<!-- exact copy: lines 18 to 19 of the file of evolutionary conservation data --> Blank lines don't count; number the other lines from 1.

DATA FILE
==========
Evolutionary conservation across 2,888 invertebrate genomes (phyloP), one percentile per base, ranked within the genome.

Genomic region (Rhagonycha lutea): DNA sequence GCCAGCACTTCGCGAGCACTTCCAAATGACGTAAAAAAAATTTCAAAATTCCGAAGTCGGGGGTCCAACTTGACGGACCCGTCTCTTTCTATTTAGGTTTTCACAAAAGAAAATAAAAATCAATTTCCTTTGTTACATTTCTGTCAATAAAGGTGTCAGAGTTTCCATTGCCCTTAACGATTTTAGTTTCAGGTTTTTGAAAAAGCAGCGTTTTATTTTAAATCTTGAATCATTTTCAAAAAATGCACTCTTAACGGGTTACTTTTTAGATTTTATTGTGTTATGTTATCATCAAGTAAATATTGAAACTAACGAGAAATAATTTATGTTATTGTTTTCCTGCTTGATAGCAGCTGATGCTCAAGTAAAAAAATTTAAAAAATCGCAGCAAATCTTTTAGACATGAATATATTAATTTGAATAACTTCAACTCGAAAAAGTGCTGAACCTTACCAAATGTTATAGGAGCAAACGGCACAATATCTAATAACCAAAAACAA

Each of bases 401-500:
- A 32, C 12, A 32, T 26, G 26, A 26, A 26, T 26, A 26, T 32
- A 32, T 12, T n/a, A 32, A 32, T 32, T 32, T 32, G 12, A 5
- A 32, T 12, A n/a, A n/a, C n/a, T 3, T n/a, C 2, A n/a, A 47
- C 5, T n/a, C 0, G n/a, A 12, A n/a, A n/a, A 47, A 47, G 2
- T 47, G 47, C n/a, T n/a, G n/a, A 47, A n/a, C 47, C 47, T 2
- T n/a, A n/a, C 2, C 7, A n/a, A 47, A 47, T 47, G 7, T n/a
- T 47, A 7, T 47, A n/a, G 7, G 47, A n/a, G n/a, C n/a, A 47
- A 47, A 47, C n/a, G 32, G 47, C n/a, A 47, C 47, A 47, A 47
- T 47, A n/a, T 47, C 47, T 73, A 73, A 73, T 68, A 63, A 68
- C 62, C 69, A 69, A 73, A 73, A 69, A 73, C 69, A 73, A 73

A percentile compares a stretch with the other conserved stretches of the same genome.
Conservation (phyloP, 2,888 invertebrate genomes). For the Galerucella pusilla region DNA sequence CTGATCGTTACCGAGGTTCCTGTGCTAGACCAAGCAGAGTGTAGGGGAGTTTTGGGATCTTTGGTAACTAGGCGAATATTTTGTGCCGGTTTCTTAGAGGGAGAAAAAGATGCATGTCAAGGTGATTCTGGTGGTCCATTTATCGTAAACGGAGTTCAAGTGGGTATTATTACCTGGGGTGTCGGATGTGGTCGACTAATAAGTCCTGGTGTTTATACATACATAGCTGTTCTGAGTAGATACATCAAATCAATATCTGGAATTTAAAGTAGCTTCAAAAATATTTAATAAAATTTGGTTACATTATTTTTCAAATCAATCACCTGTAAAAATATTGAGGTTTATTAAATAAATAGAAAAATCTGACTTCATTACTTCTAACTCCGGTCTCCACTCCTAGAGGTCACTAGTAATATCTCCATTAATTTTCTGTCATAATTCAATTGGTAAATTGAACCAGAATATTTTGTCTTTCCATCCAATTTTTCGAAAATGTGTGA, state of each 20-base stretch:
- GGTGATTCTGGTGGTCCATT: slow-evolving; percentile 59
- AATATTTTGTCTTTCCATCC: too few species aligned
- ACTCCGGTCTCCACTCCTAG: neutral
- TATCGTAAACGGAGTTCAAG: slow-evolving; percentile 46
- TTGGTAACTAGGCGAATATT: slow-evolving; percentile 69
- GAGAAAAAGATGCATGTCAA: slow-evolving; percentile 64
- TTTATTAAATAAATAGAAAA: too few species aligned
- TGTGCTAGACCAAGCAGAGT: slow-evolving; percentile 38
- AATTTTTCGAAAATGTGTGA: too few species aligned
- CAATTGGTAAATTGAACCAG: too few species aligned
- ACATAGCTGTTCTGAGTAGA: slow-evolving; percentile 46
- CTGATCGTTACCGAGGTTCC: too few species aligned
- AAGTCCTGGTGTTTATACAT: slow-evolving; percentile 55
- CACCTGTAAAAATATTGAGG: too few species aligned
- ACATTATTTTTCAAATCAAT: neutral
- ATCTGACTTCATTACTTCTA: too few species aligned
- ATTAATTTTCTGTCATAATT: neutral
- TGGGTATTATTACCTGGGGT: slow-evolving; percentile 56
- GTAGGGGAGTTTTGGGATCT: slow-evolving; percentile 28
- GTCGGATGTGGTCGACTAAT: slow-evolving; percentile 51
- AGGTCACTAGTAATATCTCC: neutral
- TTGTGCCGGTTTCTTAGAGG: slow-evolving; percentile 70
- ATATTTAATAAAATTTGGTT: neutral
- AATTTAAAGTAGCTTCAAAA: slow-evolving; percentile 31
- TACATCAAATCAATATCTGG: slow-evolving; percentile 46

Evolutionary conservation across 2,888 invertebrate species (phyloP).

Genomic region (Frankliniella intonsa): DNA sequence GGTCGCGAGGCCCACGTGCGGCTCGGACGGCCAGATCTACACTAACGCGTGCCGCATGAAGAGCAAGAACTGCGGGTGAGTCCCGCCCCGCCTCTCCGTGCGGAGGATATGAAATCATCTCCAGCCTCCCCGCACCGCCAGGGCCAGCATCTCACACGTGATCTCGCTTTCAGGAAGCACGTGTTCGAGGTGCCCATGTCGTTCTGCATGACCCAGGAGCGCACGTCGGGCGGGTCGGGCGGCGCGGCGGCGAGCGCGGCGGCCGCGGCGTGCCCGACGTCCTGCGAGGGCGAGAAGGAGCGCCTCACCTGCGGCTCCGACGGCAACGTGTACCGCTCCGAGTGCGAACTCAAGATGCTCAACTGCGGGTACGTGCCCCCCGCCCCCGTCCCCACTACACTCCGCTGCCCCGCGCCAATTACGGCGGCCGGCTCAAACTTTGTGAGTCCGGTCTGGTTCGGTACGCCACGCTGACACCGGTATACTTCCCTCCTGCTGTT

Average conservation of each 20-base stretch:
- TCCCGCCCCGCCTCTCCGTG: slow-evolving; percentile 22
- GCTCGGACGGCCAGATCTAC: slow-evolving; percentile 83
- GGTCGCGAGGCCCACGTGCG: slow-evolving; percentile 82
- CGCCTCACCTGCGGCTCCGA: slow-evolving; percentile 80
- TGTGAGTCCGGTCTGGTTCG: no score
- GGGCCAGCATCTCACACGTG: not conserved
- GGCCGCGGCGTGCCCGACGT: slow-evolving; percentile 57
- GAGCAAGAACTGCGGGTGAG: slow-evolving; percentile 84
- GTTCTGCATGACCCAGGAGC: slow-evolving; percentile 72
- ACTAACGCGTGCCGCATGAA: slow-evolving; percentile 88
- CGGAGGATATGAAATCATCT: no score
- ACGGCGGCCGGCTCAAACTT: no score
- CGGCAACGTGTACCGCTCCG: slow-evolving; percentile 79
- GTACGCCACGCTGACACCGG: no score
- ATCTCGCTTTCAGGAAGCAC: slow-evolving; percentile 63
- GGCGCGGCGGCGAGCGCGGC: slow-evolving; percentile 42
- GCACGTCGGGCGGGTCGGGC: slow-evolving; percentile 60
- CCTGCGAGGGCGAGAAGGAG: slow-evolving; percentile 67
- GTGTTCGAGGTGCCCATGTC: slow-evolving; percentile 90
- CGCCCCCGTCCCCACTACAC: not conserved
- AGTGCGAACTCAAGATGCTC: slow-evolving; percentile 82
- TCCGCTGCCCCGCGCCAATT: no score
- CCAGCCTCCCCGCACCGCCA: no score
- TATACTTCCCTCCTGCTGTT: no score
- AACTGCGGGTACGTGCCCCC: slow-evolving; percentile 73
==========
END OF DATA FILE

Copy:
- ACTCCGGTCTCCACTCCTAG: neutral
- TATCGTAAACGGAGTTCAAG: slow-evolving; percentile 46